HOLBROOK, Ariz. (KSAZ) -- Sake is considered the national drink of Japan. It pairs nicely with sushi, and some call it rice wine.
But did you know the best international sake made outside of Japan is made in Holbrook, Arizona? That's according to Tokyo's 2018 sake competition.
His name is Atsuo Sakurai. He hails from Yokohama, Japan and loved drinking sake with his buddies in college.
"I want to make sake by myself. I tried in my dorm. But this is illegal in Japan though. But I tried," Sakurai said.
Sakurai says he had so much fun, he got a job at a sake brewery after college. And fast forward ten years later...
"I got married to my wife. She's American, so ok, let's go to the states," Sakurai said.
In January 2017, Sakurai got his Arizona state license to make Junmai Ginjo. It's a simple sake that only uses rice, water, yeast and koji, a fungus used in sake.
Sakurai showed FOX 10's Jennifer Auh how you actually make sake.
"This white stuff that's bubbling, is that rice?"
"Yeah, you're going to mix it. This is a mixing rod," Sakurai said. "Slowly pull it up, like this."
The scent of sake getting stronger as Jennifer mixed it.
After the mixture ferments for about two months, Sakurai presses it through a machine.
"Two jacks here and then press down gradually," Sakurai said.
He then tests it to make sure the alcohol content is 15 to 17 percent.
"You want it really fruity in flavor, and fresh," Sakurai said.
This is all made in his wife's hometown of Holbrook.
"You start seeing the passion in which he has," said Bobby Tyler.
The mayor of Holbrook, Bobby Tyler, says he's compared Sakurai's sake to others.
"I went and bought some from the stores down there and his is a lot better," Tyler said.
With a population of about 5,000, Sakurai and his wife live in this dusty, Route 66, frontier town. It's mostly known for it's large Native American population and the Petrified Forest.
"We couldn't be more proud. We call him our ambassador. In fact, he was nominated as the business of the year," said Cindy Tafoye, the Holbrook Chamber of Commerce Director.
And just one and a half years after getting his license, Sakurai's sake has been featured in numerous high-end restaurants in Arizona.
His Arizona sake was also awarded as the World's Best International Sake made outside of Japan.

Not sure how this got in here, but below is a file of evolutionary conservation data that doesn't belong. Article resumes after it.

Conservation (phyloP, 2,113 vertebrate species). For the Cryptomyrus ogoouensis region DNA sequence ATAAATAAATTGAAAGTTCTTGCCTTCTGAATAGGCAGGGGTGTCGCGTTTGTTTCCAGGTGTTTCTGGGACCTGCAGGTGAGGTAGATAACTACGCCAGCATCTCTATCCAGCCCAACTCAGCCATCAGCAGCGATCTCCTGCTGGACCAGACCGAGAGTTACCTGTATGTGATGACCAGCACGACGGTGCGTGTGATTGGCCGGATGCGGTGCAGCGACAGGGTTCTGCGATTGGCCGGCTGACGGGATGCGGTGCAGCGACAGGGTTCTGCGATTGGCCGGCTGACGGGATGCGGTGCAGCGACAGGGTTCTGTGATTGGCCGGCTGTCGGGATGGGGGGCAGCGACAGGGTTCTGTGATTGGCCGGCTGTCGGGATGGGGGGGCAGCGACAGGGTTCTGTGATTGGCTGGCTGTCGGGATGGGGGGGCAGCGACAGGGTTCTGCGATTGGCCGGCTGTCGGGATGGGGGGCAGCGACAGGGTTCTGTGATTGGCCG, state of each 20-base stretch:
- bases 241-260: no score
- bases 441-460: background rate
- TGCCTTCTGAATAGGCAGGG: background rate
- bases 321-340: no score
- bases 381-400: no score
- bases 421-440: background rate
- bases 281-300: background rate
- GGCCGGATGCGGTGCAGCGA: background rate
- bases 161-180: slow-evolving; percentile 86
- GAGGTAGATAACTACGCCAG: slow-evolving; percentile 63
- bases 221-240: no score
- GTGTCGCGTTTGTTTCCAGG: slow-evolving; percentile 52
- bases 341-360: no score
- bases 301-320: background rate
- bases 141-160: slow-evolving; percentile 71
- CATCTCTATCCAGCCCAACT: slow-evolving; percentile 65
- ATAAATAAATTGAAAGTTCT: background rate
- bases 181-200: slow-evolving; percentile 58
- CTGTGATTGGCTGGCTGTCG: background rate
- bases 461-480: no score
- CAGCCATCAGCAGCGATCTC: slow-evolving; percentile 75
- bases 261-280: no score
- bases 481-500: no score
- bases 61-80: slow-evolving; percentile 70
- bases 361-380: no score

"Now there aren't any sushi restaurants in Holbrook."
However, here in the valley, there are a number of Japanese restaurants that carry Sakurai's sake, including Nobuo at Teeter House.
Chef Nobuo Fukuda knows a thing or two about sake.
"Usually sake in Japan is heated twice. And some of them heated once," Fukuda said.
Chef Fukuda says Arizona sake is very unique in that it's not pasteurized at all.
With its signature golden hue, Arizona sake tasted more like white wine than traditional sake.
Chef Fukuda agreed, serving it in a wine glass.
"Sake is not supposed to have too much high acid," Fukuda said.
But Sakurai doesn't play by the rules.
"Like white wine, it's beautiful. Has a lot of acidity to it," Fukuda said. "Melon fruit coming in the front, and then pops up, then slowly go quiet, quiet and then gone."
Fukuda said he's tried similar sake in Japan, brewed with higher acidity, but they didn't matchup to Arizona sake.
"I don't know what's his secret," Fukuda said.
On top of not being pasteurized, Sakurai uses a strain of California rice instead of the usual sake rice. He also uses local Arizona water and credits the dry Arizona air for creating the crisp, clean flavor of his sake.
As for what pairs nicely with it, Chef Fukuda recommends anything that would pair nicely with white wine.
And with recognition for Arizona sake growing, Sakurai says he is simply grateful.
"Thank you America, and thank you Arizona," Sakurai said.
Because Arizona sake is not pasteurized, it has to be refrigerated and only lasts about two months in the bottle.
Some other restaurants in the valley that serve this sake include Glai Baan, Binkley's and Bul Thaup.
You can also find it at local liquor stores and markets like Fujiya, New Tokyo and Arcadia Premium.